The witnesses reported the weather at the time of the accident was wind from the south-southwest about 18-25 knots, clear skies, and a temperature of 92 degrees Fahrenheit.


The airplane impacted terrain upright in a plowed field about a quarter mile northeast of the approach end of Runway 17L, on a magnetic heading of 030 degrees, at a field elevation of approximately 1,350 feet mean sea level (msl).

An on-scene examination of the main wreckage was conducted on September 19-20, 2005. All major components of the airplane were found at the site. A majority of the main wreckage, which included the tail section, cockpit area, engine, propeller assembly, and both wings, came to rest in and around an approximate 5-foot-wide by 6-foot-deep impact crater. Two horizontal impact marks similar in size/shape/length to the airplane's wings, extended to the left and right of the impact crater. Imbedded in each of these impact marks were portions of the left and right wings respectively.

Prior to the Safety Board's arrival to the accident site, a Federal Aviation Administration (FAA) aviation safety inspector, the pilot's aerobatic coach, and other witnesses found broken fragments of the canopy, including small and large pieces of acrylic, in the grassy and heavily wooded area that was situated between the approach end of Runway 17L and where the airplane came to rest. According to the coach, the largest section of the canopy, which included the entire locking mechanism, was found directly below where he saw the airplane begin its vertical ascent. In addition, he found the left side of the aft portion of canopy several hundred feet forward of the locking mechanism.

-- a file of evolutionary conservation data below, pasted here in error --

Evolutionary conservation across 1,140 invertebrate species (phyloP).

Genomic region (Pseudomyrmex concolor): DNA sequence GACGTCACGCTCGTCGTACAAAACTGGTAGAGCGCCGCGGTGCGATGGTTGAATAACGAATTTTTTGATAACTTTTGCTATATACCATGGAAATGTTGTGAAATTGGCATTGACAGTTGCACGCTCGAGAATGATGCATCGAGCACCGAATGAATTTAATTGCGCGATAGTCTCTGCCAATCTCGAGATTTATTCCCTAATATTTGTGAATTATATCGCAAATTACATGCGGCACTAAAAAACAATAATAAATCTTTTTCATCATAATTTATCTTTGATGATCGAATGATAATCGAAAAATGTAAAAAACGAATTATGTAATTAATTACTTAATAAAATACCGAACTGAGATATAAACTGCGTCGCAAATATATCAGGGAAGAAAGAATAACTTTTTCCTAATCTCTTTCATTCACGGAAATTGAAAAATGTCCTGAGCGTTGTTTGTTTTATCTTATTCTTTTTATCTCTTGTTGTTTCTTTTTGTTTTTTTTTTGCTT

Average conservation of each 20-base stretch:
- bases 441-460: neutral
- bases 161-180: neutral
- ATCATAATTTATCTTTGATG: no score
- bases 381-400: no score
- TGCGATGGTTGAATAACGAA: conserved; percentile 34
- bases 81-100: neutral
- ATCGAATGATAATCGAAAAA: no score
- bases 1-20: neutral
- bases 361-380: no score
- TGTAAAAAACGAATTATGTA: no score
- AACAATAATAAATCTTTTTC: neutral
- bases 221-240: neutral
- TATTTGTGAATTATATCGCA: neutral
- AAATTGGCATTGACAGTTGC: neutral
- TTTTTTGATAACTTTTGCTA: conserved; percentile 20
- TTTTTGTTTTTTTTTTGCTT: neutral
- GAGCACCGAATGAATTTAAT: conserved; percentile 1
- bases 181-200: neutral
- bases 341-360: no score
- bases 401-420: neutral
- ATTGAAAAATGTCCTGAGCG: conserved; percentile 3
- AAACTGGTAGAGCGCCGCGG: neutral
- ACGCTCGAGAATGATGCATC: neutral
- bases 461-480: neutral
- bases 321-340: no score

Materials Examination

There were two hinges that fastened the canopy to the fuselage. Only the rear canopy hinge was located at the accident site. This hinge along with the section of fuselage that it was attached to were sent to the Safety Board's Materials Laboratory, Washington DC, for examination. According to the Materials Laboratory Factual Report, both hinges were fastened directly to the fuselage with four flat-head bolts. There was no evidence of bonding material or adhesive in the area of the fuselage underneath the mounting plate of either hinge. A closer view of the location where the front canopy hinge was located indicated there were rub marks on the surface of the fuselage underneath the hinge pin lock wire, which was indicative to contact wear with the bent end of the hinge pin. The hinge pin lock wire was also worn and flattened in areas, which corresponded to contact wear with the bent end of the hinge pin.

The rear canopy hinge was fractured into two pieces through the mounting plate at the fuselage side of the hinge. Deformation was observed around the rivet holes where the hinge was attached to the fuselage, indicative of overstress. Bolt holes in the mounting plate at the canopy side of the hinge were deformed, and the edges of the holes were cracked or fractured, consistent with overstress. One of the four bolts remained in the mounting plate on the canopy side of the hinge. Rub marks similar to those found in the area of the front hinge pin lock wire were not present. In addition, there was no damage to the hinge pin lock wire.


The Office of the Chief Medical Examiner, Oklahoma City, Oklahoma, conducted an autopsy on the pilot on September 19, 2005. The cause of death was determined as multiple injuries.

The FAA Toxicological Laboratory in Oklahoma City, Oklahoma, completed toxicological testing on the pilot. The tests were negative for all items tested.


The airplane wreckage was released to a representative of the owner's insurance company on November 22, 2006.

(c) 2009-2018 Lee C. Baker / Crosswind Software, LLC. For informational purposes only.